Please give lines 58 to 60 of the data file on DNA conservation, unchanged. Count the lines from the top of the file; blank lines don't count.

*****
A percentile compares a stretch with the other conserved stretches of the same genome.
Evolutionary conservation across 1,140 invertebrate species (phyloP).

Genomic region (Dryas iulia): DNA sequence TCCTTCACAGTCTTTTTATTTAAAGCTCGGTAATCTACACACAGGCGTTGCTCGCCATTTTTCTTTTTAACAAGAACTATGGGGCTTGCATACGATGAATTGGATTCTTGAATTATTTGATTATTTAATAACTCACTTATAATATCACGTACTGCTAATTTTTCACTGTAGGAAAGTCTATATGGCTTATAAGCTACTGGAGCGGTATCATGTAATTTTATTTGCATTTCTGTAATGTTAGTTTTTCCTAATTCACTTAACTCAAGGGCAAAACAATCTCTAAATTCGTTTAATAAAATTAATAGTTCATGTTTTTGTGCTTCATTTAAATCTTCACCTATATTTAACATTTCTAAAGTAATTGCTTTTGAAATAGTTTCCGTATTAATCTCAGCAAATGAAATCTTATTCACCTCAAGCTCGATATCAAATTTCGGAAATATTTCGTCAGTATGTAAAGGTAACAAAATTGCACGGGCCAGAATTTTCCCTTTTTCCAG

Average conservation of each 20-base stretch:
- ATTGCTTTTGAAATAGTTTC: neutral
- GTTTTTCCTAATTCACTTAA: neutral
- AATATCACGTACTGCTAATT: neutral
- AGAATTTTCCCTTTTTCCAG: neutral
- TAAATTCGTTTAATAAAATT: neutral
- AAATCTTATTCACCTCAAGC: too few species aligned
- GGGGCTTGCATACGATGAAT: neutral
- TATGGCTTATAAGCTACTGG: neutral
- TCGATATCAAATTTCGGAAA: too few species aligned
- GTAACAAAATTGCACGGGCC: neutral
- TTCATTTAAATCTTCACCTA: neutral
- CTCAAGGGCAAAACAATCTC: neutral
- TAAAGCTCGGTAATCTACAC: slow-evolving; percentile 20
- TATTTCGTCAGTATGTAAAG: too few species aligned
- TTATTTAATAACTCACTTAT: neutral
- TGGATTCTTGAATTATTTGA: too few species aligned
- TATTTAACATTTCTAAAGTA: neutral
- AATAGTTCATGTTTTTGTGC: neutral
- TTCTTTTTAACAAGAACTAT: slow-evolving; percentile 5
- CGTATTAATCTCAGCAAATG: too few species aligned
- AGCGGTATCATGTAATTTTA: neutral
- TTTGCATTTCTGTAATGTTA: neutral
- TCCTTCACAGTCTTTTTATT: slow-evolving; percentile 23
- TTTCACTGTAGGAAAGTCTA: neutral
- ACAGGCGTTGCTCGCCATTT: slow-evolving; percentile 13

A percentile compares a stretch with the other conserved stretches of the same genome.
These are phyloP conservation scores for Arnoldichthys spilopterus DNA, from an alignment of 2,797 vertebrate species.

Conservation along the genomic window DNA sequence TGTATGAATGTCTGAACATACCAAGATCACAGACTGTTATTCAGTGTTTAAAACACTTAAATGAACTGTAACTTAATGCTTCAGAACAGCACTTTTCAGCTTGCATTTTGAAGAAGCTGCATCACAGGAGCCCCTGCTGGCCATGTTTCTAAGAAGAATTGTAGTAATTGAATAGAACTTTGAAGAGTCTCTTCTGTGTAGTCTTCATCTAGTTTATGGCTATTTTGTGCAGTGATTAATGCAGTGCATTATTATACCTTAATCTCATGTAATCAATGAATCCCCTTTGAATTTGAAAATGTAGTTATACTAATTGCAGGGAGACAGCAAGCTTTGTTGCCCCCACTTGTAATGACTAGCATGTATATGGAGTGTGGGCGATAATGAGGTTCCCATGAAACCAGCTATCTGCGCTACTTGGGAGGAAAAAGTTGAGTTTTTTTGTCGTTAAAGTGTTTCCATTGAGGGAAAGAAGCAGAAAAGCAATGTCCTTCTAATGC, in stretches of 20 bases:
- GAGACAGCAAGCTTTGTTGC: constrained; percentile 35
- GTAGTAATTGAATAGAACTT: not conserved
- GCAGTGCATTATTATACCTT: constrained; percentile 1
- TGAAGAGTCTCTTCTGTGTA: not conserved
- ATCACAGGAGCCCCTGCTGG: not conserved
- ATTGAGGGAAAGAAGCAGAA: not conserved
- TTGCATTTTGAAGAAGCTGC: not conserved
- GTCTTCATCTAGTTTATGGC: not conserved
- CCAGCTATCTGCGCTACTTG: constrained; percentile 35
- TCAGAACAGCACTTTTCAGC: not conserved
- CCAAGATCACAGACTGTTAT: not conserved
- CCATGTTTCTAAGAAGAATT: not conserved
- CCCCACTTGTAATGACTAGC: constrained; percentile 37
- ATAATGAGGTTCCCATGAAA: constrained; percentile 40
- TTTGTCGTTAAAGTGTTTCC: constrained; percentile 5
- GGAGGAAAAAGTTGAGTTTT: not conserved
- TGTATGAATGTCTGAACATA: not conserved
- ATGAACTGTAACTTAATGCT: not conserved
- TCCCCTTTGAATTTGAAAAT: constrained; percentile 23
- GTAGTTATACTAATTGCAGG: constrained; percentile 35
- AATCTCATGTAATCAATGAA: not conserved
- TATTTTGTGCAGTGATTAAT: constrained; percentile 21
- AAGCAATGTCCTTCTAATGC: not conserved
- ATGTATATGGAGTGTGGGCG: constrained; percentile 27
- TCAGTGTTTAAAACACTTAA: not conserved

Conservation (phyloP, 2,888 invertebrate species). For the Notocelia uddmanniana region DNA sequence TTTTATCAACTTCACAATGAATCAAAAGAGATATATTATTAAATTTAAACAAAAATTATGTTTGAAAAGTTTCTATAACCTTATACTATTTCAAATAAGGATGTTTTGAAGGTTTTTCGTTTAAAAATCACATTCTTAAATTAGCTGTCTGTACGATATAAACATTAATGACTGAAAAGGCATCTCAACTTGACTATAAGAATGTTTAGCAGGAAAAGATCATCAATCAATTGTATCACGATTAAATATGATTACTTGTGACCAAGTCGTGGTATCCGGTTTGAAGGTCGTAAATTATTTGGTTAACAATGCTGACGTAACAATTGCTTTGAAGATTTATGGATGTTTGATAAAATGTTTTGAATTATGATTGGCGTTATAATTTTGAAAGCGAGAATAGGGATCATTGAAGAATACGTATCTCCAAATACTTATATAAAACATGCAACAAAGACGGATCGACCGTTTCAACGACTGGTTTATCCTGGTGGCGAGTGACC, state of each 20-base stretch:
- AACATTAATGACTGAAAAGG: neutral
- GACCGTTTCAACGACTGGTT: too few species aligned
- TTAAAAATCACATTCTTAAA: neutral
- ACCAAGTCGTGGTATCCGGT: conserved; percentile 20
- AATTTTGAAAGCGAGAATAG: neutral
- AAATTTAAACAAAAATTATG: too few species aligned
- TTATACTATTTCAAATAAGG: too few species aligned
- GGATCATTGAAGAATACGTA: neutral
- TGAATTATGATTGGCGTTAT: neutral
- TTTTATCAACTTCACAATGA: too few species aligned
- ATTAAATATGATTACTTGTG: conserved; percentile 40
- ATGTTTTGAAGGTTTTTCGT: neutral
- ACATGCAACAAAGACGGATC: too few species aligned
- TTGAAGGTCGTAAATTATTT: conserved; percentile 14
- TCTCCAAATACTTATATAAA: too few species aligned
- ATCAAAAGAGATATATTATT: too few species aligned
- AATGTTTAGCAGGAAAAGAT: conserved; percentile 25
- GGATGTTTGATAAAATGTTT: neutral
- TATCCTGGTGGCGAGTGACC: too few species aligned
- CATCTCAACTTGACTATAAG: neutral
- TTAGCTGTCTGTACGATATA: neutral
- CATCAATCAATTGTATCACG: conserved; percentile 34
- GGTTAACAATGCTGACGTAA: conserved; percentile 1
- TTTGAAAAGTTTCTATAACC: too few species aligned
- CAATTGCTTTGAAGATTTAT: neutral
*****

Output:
Conservation (phyloP, 2,888 invertebrate species). For the Notocelia uddmanniana region DNA sequence TTTTATCAACTTCACAATGAATCAAAAGAGATATATTATTAAATTTAAACAAAAATTATGTTTGAAAAGTTTCTATAACCTTATACTATTTCAAATAAGGATGTTTTGAAGGTTTTTCGTTTAAAAATCACATTCTTAAATTAGCTGTCTGTACGATATAAACATTAATGACTGAAAAGGCATCTCAACTTGACTATAAGAATGTTTAGCAGGAAAAGATCATCAATCAATTGTATCACGATTAAATATGATTACTTGTGACCAAGTCGTGGTATCCGGTTTGAAGGTCGTAAATTATTTGGTTAACAATGCTGACGTAACAATTGCTTTGAAGATTTATGGATGTTTGATAAAATGTTTTGAATTATGATTGGCGTTATAATTTTGAAAGCGAGAATAGGGATCATTGAAGAATACGTATCTCCAAATACTTATATAAAACATGCAACAAAGACGGATCGACCGTTTCAACGACTGGTTTATCCTGGTGGCGAGTGACC, state of each 20-base stretch:
- AACATTAATGACTGAAAAGG: neutral
- GACCGTTTCAACGACTGGTT: too few species aligned